Periodontal surgery’s goal is to gain access to the root of the tooth and to clean the damaged areas. Once the dentist can visually see the damage, they can remove it. Removing the plaque and decayed gum tissue leaves a pocket between the gum and the tooth. Sometimes the gum returns to its original position, but still, the pocket is present. The pocket requires more frequent cleanings as the patient is unable to get to the pockets with regular brushing and flossing. Once the swelling from the periodontal treatment has subsided, the dentist may need to suture the gum to where the bone has resorbed. The goal is to create a space large enough so it can be reached through daily oral hygiene, but small enough that it is not a breeding ground for plaque and bacteria.
Cosmetic Periodontal Surgery
Your smile is the first thing someone notices about you. People form their first impressions based on the appearance of your smile. There was a time when, unless you made a lot of money or were born with perfect teeth, you had to live with your smile. Today, a wide range of cosmetic procedures is available to the average citizen, at a cost they can afford. If you have a gummy smile, uneven gum line or elongated teeth, cosmetic periodontal surgery is for you.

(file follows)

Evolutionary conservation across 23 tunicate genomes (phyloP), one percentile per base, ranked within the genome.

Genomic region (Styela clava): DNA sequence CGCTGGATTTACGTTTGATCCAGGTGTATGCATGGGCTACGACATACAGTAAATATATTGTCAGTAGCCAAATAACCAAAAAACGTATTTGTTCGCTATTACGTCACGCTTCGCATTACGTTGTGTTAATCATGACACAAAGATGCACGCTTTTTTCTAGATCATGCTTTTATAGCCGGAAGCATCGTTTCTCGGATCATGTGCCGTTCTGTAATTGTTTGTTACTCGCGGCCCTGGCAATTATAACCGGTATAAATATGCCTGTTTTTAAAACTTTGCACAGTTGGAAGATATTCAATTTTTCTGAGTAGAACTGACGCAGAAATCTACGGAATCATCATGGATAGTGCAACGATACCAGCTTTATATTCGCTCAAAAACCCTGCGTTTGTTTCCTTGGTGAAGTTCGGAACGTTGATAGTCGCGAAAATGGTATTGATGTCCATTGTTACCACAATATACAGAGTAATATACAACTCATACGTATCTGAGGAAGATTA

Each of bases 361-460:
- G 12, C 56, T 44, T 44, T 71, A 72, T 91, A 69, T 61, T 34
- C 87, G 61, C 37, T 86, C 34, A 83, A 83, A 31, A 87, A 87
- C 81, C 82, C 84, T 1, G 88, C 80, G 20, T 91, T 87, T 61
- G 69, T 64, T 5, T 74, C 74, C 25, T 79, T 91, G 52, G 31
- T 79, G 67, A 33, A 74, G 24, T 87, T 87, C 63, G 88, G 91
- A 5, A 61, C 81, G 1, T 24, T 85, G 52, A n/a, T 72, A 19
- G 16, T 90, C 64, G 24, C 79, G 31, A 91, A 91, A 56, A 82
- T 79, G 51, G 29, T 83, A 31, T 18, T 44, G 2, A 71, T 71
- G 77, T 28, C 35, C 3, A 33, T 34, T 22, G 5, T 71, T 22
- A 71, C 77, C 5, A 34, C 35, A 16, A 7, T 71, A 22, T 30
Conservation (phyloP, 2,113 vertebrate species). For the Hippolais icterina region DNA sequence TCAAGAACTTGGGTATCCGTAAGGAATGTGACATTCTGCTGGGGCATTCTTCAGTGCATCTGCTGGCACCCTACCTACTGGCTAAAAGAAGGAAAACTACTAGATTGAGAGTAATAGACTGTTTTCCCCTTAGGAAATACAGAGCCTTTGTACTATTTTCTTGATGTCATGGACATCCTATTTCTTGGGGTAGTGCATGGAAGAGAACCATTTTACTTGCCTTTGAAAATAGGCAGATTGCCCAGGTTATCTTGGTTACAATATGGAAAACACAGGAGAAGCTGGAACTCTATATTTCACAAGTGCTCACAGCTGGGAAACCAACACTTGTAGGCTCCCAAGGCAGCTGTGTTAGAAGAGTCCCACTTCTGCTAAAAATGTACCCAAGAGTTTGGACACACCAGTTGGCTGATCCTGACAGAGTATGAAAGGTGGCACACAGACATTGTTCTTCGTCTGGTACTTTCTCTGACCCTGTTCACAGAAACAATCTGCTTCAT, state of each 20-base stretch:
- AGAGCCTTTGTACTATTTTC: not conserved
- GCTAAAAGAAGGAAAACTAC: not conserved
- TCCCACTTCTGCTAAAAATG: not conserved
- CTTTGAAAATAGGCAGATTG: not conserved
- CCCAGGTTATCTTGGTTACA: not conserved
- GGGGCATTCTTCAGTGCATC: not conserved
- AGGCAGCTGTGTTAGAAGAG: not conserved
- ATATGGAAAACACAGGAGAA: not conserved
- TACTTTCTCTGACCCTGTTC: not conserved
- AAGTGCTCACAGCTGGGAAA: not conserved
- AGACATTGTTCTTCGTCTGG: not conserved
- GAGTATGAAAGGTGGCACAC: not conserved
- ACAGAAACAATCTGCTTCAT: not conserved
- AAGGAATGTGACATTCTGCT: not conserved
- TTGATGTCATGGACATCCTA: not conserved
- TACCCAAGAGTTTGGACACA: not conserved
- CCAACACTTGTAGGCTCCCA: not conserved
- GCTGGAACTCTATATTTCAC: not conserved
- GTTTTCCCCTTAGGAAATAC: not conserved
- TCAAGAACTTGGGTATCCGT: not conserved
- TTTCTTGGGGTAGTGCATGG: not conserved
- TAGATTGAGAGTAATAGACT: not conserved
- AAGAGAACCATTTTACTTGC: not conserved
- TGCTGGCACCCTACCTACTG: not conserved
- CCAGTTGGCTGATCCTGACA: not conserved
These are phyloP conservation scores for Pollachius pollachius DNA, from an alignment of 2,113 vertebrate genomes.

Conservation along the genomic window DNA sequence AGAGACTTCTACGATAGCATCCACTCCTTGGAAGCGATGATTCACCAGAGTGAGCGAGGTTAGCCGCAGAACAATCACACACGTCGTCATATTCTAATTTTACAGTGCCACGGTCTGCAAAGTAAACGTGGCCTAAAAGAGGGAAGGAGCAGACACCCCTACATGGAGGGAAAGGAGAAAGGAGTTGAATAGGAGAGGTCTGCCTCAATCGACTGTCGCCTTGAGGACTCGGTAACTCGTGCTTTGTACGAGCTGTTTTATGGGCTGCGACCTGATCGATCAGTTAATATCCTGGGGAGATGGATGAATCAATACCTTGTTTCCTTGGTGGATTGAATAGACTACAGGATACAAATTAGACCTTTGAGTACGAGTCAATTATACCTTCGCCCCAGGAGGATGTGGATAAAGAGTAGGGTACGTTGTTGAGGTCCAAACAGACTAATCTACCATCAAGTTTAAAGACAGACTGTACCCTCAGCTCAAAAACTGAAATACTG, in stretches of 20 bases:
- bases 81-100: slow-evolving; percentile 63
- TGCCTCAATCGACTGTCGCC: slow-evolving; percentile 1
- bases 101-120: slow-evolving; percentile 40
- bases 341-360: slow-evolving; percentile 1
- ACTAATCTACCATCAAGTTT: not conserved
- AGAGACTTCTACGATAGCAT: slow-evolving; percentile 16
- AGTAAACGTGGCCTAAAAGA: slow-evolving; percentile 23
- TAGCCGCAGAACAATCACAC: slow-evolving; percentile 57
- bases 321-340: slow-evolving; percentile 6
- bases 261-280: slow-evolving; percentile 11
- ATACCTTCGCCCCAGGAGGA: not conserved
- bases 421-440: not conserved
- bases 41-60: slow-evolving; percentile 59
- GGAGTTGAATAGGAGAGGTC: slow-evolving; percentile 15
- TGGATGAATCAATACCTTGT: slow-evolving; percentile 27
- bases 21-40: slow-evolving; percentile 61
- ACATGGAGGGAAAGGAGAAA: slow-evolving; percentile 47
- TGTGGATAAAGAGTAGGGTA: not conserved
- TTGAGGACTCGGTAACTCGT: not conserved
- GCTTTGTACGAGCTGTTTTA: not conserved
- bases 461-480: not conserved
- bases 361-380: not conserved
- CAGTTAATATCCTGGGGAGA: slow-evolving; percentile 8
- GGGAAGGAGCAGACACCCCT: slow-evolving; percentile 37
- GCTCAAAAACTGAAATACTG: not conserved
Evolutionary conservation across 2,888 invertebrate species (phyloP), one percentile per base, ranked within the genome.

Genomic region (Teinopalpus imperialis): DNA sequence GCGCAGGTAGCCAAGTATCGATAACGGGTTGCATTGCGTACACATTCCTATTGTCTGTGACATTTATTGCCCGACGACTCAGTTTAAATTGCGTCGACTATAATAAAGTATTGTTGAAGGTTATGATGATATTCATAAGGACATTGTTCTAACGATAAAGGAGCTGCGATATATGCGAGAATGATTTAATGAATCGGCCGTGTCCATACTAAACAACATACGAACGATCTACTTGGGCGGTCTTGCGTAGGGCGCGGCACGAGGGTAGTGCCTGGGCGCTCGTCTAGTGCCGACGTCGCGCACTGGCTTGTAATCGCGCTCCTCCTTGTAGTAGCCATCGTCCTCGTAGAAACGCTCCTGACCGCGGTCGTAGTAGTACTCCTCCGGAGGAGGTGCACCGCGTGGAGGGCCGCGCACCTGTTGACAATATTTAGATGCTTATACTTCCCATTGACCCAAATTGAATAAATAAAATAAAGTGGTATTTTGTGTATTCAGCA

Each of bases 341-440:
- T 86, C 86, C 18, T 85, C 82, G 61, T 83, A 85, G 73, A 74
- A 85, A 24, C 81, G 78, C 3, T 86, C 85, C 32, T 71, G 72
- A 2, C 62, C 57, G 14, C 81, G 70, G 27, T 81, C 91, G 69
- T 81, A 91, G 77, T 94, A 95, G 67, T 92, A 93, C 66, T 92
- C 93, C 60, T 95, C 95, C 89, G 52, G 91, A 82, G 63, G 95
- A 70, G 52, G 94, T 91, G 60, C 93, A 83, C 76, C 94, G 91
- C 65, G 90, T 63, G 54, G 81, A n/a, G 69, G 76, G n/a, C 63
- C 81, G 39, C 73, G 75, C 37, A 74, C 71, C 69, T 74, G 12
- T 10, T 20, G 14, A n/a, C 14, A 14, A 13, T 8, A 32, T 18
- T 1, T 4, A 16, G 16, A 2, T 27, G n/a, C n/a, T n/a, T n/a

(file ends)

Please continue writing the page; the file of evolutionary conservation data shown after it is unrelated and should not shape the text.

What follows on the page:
Cosmetic periodontal surgery sculpts the gum line so that it is even and in proportion to the amount of exposed tooth versus gum. This procedure removes the excess gum and exposes more of the tooth crown. If your gums have receded, and your teeth appear overly long, then soft tissue grafts can extend the gum line to create an aesthetic balance. The grafts also reduce the gum pockets that are prone to future periodontal disease.
If you are unhappy with your smile, give us a call to discuss your options. After all, you only have one chance to make a first impression.
Osseous Grafting/Guided Tissue Regeneration
Osseous surgery is a procedure that reshapes the bone which holds your teeth in place. Osseous surgery commonly treats periodontitis. Patients with periodontitis experience defects in the bone around their teeth. Osseous surgery removes those defects. Before the surgery, the patient undergoes a periodontal treatment that consists or scaling and root planing. A local anesthetic is administered to minimize the pain. Once the roots clean, the dentist uses a drill and sharp dental tool to reshape the bone surrounding the teeth. Depending on the extent of the defects, the deformed bone is removed, and the rest is shaped. Bone grafting material is used where the defects are too large to be treated with only reshaping. Once the bones are back to their original state, the gums are stitched back into place. Osseous Grafting is a routine procedure, with a high success rate.